Such curricular creativity can take charters only so far in working around their facilities' limitations.
“It all comes down to the dollar,” says Duggan.
A great number of charters are perpetually short of cash. Many charters are forced to spend precious time looking for new ways to enhance facilities budgets and fund renovations. Duggan advises charters against taking out large loans for long-term leaseholds or to pay for extensive renovations. The repayment can eat up a significant chunk of the operating budget. Charter school legislation differs widely from state to state, and some states forbid their charters from taking such loans.
So what can charters do to improve their facilities — or to escape their facilities' limitations — without busting budgets or devoting huge amounts of time to fund raising? One solution is to search for an architect who will provide pro bono assistance.
Many architecture firms do a certain amount of pro bono work, and some are willing to help a charter evaluate potential sites, assess a property's long-term value, bring a facility up to code, or design a renovation and help oversee construction. As with so much else that charters do, success in finding a willing architect may depend on personal connections.
At the Stamford Trailblazers Academy, a board member had a friend who is an architect and volunteered to donate his services in readying the school's classrooms, which were in a wing of a state vocational school. The inner-city Trailblazers Academy has a good working relationship with the state education department and the local school district, which made it possible for the school to lease space in an underused public school building.
Often, charter schools can compensate for their shortcomings by working out arrangements with other community institutions, which actually provide some of their space to charters.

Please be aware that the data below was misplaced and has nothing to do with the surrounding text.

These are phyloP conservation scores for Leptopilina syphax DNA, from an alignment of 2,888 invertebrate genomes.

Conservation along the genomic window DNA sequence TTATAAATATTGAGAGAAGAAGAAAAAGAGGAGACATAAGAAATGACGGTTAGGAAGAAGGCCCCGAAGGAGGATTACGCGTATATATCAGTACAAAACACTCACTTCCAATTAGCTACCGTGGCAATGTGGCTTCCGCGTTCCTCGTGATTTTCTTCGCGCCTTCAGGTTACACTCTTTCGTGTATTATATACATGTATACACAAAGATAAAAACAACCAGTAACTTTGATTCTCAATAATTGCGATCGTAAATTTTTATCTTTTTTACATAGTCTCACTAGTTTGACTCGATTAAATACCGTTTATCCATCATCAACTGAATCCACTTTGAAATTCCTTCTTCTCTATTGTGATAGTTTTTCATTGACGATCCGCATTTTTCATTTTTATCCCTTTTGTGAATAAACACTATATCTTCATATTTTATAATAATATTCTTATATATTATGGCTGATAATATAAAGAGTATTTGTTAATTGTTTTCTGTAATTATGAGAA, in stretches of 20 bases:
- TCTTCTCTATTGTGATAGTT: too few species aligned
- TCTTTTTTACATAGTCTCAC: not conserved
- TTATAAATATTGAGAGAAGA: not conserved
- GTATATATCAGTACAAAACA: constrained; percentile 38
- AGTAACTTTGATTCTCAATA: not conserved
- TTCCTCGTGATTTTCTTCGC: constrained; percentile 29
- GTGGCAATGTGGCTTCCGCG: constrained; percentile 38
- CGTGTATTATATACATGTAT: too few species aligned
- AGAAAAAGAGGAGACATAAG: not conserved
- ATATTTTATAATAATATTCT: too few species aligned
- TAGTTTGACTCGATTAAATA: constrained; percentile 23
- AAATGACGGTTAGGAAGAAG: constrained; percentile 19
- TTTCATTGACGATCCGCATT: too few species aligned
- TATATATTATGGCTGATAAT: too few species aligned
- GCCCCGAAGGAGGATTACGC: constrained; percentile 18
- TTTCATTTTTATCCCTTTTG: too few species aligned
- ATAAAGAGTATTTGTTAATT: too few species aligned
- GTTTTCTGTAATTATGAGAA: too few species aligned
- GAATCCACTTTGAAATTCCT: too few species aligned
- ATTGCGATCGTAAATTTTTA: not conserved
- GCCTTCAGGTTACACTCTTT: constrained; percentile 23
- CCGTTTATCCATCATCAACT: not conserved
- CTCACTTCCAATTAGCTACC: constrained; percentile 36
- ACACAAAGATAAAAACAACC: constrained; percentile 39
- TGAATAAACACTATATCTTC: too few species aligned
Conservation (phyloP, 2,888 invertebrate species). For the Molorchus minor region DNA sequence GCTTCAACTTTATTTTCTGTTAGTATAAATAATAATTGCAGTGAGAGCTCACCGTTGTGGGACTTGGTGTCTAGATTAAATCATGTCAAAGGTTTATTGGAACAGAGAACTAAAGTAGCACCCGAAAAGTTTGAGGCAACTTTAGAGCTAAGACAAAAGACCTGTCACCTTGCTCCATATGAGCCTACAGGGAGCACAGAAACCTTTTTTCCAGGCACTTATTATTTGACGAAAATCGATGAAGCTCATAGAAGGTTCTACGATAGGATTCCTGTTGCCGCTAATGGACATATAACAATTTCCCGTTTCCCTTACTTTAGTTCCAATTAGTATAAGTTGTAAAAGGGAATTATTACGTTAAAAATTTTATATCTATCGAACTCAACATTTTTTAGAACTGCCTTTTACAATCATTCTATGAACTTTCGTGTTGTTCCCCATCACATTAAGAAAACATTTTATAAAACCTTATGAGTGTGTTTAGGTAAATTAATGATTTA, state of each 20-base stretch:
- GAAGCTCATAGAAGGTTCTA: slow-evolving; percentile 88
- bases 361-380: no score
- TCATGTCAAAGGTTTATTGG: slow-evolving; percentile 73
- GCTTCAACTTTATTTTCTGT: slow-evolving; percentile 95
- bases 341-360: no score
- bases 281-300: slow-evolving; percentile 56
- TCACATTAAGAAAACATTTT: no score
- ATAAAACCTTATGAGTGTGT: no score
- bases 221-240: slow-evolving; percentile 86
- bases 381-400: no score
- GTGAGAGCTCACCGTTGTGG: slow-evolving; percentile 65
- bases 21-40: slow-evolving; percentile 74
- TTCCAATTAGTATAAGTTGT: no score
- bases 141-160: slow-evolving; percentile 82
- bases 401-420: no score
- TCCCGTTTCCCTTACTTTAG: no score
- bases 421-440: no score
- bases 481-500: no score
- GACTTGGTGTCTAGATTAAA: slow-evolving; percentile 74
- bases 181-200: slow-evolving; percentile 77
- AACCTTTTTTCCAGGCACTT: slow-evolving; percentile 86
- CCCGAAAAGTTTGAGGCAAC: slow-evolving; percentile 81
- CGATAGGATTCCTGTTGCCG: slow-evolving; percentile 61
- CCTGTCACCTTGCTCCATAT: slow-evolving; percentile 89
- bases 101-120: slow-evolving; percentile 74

The Unity Charter School in Morristown, N.J., operates out of a social hall (reconfigured as six classrooms and a common area) in the Columbian Club of Morristown. A number of charters in Oakland, Calif., began their existences in the schoolrooms of Oakland churches.
But suppose a charter school does not have its own gymnasium. That is the case at Stamford's Trailblazers Academy, which shares a building with J.M. Wright Technical School and has extremely limited access to the gym. According to Duggan, the school has worked out a deal with a nearby YMCA that allows the school to use the YMCA's facilities for physical-education classes on weekday afternoons. Charters without auditoriums or large-group meeting spaces often can work out similar arrangements with local theaters.
Most charter schools that do not have their own building long for a permanent home. That dream can be deferred indefinitely because of funding limitations. One possible way out of the impasse may be to enter into a cooperative arrangement with a private or parochial school.
Teaneck Community Charter School is trying to do just that. For the past several years, it has leased space in a former office facility owned by a girls' yeshiva. The Teaneck charter is negotiating with the yeshiva to share ownership of the building.
Whatever approach a charter takes, one thing is clear: it takes a lot of time and effort to find an acceptable facility and to get that facility ready for school.
“I recommend that facility planning begin at least a year, at a minimum, before the first day of school,” says Villany.
In their enthusiasm for innovative curriculums, parent involvement and close student-teacher interaction, charter school supporters should not overlook the fact that effective education requires an acceptable learning environment.
Merritt, a former school superintendent, is director of educational planning and research for Fletcher-Thompson, Inc. Beaudin, AIA, is principal of Fletcher Thompson's Educational Studio. Charles Cassidy, director of magnet schools and interdistrict cooperative programs for the Connecticut State Department of Education, and Christine M. Casey, an educational consultant with Gordon Educational Technologies, Inc., contributed to this article.